CEO Seminar Offers Nonprofit Leaders Key Training

Alumni; Community Engagement; Faculty

Michael Meehan wanted to take the nonprofit he directs to a new level of success, but his training in clinical psychology hadn’t prepared him for that management challenge.

The Brown School did.

Meehan is the executive director of Good Shepherd Children & Family Services, an agency of Catholic Charities of St. Louis. He was one of 14 participants in the recently completed CEO Seminar: Building a High-Performance Fundraising Culture, offered by the Brown School’s Professional Development office.

“It was a great experience,” Meehan said of the course. “I’m certainly more confident now, and I have a clearer vision of where I need to be. I’m in a place to be strategic and carving out a route to get there.”

Meehan said the seminar catered to the variety of experience among the participants in the class. “The course was really great in meeting each of us where we are,” he said.

The year-long program aims to develop the quality of management in the human services sector. Barry Rosenberg, professor of practice at the Brown School, taught the course with Amy Rome, a St. Louis-based consultant who brought real-world development experience to the class. Rome is a Brown alumna and former adjunct professor who is founder and CEO of the Rome Group.

The class offered a fresh perspective on fundraising, focused on ways to build a “culture of philanthropy,” Rosenberg said, as well as honing key development skills.

Many in the nonprofit sphere have negative attitudes toward fundraising, he said. “We encourage them to recast their mental model, to give a positive approach to raising money. What fundraising is really about is empowering donors to do good things, to give them the opportunity to make social change.”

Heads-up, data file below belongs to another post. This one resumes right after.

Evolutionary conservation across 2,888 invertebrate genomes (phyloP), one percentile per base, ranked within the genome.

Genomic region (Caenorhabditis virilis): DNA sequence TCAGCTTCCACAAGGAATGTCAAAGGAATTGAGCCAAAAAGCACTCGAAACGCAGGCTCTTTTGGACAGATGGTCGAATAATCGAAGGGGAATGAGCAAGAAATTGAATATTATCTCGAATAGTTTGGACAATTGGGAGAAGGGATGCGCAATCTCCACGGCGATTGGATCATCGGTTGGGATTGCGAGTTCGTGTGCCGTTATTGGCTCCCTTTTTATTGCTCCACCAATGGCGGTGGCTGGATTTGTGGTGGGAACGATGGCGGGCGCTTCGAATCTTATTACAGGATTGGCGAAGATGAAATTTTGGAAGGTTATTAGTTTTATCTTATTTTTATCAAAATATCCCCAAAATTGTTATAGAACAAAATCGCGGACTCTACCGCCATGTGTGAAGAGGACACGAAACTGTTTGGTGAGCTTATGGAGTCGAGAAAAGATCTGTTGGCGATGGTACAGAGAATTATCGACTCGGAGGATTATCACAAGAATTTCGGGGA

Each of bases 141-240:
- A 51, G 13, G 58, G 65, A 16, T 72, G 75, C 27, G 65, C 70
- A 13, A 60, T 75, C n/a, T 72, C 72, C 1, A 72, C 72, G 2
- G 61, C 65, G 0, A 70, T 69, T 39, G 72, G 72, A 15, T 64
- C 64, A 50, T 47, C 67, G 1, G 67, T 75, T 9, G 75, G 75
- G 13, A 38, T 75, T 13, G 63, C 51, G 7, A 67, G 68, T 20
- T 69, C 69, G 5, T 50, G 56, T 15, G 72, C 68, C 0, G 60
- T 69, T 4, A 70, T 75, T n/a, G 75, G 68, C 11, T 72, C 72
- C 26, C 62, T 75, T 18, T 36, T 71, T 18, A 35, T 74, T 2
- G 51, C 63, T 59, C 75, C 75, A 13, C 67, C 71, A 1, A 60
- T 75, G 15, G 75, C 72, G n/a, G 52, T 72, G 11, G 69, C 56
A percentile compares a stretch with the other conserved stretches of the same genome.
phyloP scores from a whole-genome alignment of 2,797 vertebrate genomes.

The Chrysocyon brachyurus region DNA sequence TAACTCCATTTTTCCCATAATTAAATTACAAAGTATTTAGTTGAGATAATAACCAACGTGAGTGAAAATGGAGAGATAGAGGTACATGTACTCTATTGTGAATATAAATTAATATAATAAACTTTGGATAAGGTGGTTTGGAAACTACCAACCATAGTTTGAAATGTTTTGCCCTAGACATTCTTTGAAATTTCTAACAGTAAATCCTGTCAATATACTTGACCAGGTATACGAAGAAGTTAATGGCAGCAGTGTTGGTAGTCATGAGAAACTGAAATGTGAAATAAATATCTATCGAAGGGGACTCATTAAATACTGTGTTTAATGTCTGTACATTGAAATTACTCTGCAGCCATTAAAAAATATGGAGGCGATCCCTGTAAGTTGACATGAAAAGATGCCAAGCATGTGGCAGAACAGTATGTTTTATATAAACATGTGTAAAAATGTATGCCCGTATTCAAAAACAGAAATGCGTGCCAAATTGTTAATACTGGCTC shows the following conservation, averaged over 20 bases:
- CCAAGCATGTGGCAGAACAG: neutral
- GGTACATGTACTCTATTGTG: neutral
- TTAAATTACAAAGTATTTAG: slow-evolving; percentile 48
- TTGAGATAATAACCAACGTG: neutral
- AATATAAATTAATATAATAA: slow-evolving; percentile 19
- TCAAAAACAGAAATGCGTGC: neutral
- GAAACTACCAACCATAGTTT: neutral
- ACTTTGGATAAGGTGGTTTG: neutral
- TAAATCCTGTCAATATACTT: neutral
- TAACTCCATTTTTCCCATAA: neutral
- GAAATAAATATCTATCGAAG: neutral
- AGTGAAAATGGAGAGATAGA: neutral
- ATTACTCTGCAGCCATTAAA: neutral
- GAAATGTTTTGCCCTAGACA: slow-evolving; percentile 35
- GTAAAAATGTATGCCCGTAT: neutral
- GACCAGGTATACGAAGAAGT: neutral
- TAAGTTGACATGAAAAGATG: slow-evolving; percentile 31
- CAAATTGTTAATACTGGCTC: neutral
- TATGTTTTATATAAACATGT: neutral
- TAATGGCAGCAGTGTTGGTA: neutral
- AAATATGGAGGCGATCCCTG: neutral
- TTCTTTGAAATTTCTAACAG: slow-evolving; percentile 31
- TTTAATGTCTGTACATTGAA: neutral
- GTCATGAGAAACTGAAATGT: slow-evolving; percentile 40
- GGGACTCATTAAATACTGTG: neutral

He added that getting peer executives together to learn from each other was a key feature of the course.

“CEOs live in a very lonely world, so the ability to talk with each other and gain support was one of the central aspects,” he said.

Janet Gillow, the Brown School’s Professional Development programs manager, said executive education has been an important part of Impact 2020, the School’s long-term strategic plan. She said the enthusiastic end-of-course evaluations for the first CEO Seminar were “a nice vote of confidence right out of the gate.” The School quickly filled the cohort for the second CEO Seminar, which began in January.

The United Way of Greater St. Louis provided scholarships to the first CEO Seminar for leaders of its member organizations.

“Skill development opportunities at the CEO level are vital as our nonprofit leaders navigate an ever-changing landscape,” said Julie Simon, United Way’s community investment manager. “We saw an exceptional opportunity to partner with the Brown School to support these leaders’ continued learning.”

For Meehan, the class was an eye-opening look at fundraising—and his responsibility for it.

“The whole notion that the chief fundraiser ought to be the CEO—as opposed to the development director and the board—had not been part of my experience,” he said. “One of the takeaways is that I really need to think about my role differently.”

“The change we need starts with me.”